Anonymous said...

They changed it from 8.25% to 7 % just a few years back. It can go down again at any time.

retired teacher said...

The TDA rate is set by the legislature. Here's the deal - the legislators have a pension and TDA so they get the same 7%. It is not too likely that they would change it - it would affect their TDA.
Of course nobody can predict what the legislature might do in the future.

Anonymous said...

Can you remove money at anytime with some sort of penalty or is it locked in there forever?

retired teacher said...

One thing I forgot to mention in my last post about the TDA is that teacher pensions are guaranteed by the NY state constitution.
Apparently the teachers' pension fund went bankrupt in 1929 leaving retired teachers with no income. The next rewriting of the constitution changed that.
During the Giuliani years, he constantly called on the state to rewrite or amend the constitution so as to be able to control pension funds from city hall. Thank goodness for Shelly Silver refusing to even consider the idea in committee.

Chaz said...

Retired teacher:


You are 100% correct on both your recent comments.

Anon 8:22

You can take a TDA loan but you must pay it back at 5% interest and if you don't pay it back then you must pay a 10% penalty to the IRS.


Take a loan out of your QPP instead.

Anon 8:20

True, but that was with the union's approval. Unless we suffer from a Detroit style bankruptcy the State will not change the interest rate and the next time3 they can actually chamge is is 2017.

Anonymous said...

I didn't know they account was exempt from State and city taxes. That is a huge bonus to investing in the TDA. Where did you find that information?

Chaz said...

Anon 4:35

From none other than the great Mel Aaroson.

I noticed that... said...

When Shelley Silver steps down or passes away, watch how the faux-democrats with the blood-sucking republicans in the Assembly will amend the pension laws and cry poverty, like Detroit, to diminish or bankrupt the pension system. It will be 1929 all over again!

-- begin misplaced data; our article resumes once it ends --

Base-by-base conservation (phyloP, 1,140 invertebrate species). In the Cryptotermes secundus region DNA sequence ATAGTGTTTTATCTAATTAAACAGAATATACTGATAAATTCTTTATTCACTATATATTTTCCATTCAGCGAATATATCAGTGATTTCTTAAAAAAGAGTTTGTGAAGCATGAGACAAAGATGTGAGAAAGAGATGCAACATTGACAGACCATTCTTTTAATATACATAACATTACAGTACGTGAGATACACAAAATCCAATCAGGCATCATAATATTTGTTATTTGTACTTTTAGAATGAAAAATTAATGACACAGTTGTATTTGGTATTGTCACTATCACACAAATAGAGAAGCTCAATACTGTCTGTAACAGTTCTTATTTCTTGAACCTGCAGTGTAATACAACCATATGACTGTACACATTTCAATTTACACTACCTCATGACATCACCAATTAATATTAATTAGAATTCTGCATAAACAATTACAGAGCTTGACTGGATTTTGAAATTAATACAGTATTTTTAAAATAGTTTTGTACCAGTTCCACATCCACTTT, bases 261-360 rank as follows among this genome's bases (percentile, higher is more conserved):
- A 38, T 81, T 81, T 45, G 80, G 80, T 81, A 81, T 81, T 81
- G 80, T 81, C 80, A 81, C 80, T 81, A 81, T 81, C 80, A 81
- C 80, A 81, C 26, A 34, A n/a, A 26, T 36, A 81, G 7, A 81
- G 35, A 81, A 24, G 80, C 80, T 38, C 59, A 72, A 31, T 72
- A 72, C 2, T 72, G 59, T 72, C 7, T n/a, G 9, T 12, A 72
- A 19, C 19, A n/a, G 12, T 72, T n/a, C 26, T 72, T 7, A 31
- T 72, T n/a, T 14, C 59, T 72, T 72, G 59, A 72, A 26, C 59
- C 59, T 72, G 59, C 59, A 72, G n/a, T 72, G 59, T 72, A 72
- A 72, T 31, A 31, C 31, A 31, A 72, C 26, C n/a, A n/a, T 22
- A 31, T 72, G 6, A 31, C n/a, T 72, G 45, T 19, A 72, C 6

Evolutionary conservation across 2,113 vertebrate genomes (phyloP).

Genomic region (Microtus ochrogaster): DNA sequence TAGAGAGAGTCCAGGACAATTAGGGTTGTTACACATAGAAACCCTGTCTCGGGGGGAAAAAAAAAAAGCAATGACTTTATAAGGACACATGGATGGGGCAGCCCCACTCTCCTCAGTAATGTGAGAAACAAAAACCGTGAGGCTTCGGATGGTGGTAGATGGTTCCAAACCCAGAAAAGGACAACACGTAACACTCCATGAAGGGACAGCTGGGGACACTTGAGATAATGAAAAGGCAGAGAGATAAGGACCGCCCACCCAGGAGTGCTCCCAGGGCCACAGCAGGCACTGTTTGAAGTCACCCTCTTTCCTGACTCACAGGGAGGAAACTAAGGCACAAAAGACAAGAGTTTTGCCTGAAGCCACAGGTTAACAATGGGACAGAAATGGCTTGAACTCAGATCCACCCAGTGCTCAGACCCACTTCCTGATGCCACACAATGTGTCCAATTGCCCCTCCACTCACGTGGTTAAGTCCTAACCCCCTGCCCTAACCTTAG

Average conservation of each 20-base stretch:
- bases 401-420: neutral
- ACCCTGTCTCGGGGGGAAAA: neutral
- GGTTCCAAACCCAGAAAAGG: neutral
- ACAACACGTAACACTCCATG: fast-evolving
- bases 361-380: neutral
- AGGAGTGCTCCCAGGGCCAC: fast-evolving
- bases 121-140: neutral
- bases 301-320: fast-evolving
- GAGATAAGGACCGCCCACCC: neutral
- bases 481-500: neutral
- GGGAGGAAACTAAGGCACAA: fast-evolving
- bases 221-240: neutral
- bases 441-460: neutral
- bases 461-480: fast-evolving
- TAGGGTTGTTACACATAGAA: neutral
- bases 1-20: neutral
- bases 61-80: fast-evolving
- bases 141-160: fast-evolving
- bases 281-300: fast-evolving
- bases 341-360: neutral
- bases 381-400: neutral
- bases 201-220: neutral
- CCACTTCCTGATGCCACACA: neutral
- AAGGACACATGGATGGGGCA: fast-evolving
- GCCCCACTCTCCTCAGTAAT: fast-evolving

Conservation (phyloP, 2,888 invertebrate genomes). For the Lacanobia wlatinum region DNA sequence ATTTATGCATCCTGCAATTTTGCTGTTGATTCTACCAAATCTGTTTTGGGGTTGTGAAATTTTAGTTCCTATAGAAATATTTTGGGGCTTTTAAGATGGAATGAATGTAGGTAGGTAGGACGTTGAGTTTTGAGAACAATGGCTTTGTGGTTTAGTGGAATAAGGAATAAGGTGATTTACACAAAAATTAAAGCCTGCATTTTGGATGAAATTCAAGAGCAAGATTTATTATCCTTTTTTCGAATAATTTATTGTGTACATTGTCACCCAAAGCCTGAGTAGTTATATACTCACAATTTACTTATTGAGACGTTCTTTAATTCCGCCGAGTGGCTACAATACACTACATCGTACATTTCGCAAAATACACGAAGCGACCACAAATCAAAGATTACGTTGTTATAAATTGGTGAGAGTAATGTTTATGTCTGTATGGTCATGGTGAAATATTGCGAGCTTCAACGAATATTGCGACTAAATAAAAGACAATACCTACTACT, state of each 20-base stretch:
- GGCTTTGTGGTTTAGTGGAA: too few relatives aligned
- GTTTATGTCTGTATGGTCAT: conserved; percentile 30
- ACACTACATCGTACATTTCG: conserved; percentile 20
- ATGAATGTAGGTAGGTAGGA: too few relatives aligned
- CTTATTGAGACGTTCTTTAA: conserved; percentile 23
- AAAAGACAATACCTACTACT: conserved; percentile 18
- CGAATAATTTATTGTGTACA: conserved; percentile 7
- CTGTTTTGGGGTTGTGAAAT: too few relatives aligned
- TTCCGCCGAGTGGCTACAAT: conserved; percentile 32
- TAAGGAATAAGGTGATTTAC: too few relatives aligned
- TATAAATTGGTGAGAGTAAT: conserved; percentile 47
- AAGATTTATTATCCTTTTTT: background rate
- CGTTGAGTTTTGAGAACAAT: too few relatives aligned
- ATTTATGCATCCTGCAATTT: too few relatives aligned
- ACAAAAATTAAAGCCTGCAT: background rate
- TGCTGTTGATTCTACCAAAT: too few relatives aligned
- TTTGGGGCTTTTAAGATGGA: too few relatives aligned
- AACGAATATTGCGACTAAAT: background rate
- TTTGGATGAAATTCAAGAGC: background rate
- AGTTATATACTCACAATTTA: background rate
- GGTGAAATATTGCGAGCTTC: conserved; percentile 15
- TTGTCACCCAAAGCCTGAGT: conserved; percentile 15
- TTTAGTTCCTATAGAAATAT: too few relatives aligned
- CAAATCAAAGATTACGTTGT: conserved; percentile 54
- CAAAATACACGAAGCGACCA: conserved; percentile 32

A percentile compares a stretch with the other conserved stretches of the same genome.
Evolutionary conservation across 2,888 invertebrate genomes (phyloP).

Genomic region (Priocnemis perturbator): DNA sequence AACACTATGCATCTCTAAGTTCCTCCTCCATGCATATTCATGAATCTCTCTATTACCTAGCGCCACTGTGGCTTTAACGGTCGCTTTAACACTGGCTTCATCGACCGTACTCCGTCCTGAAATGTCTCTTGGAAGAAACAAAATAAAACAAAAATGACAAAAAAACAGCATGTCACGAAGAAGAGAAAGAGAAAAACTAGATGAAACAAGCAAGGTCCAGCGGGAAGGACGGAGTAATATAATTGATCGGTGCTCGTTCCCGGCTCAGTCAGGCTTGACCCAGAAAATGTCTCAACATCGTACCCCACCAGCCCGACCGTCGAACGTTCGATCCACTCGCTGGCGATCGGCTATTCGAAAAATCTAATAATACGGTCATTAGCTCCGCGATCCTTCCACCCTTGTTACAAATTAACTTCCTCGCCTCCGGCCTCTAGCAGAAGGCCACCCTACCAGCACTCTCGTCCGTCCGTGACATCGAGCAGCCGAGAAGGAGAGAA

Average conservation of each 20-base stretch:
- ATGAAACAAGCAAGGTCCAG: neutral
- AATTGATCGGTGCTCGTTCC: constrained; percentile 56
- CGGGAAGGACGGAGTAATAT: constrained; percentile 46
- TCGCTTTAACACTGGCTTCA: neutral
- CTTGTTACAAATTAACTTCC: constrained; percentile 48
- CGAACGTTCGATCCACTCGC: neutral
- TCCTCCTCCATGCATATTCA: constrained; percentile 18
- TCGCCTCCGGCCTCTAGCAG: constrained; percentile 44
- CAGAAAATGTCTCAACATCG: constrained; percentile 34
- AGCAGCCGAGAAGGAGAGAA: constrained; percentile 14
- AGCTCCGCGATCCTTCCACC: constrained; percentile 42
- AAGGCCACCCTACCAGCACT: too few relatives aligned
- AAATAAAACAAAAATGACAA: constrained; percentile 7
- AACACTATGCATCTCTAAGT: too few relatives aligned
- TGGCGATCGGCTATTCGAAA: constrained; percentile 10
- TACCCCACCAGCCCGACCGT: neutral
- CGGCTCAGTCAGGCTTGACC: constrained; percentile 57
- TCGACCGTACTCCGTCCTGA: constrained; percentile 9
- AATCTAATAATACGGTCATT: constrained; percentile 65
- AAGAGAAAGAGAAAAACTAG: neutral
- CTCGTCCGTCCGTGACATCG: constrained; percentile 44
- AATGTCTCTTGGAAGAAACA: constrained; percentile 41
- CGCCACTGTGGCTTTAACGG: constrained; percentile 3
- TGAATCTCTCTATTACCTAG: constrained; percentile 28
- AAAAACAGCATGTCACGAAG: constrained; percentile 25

Just hope and pray that Shelley lives forever!

ed notes online said...

An important point - you can take up to 20K a year out and not have to pay state taxes. In NYS that is a tidy sum you save. Fed taxes still apply.

When you look at what you have understand it is not all yours due to taxes. Thus 100k is more like 80-70k depending on tax bracket - but if you follow the 20k max a year withdrawal plan it is more.

But as to any state leg and constitution guarantee - Cuomo was threatening to convene a new state constitutional committee -- I think that could happen in 2015 - and they could turn 7% into 1% -- just do a public worker bashing campaign - and just "forget" to include themselves - only apply it to public workers - Thing CHicago special rules for teachers passed by the St leg. Think Detroit where a fiscal crisis could kill pensions. (My powers predict a NYC fiscal crises something between 2018-2020 where the UFT tells us if we take our retro then the city will be bankrupt and we must postpone - they did stuff like this in'75 under the "great" Shanker.

I thought in the depression in the 30s they may have fooled around with pension stuff but not sure.

I put max in TDA for years and it has grown quite a bit where the interest alone each year is considerable.

retired teacher said...

There are folks who keep hanging in - not retiring to get another years salary credit. They forget the old rule 88 - if your age and teaching service add up to 88 or over you need to retire or lose money. Befre I retired I thought I'd go another year but doing some calculations I realized that I would only be netting about $40 a check (after taxes.) Not worth killing myself (I taught for 35 years - that was more than enough.)
What monies do you see after retirement that are now deducted from your check? Retirees do not pay state or city tax on their pensions. People who are in service and thinking about retiring need to look at their current check - firstly, you do not have the state/city deduction. Also the TDA is frozen - so add that. Plus there is no deduction for Social Security - all of that adds up to a lot more cash than one would get by staying in the job and being hassled to death by some semi-literate Principal Academy grad who can't read and understand the Danielson rubric.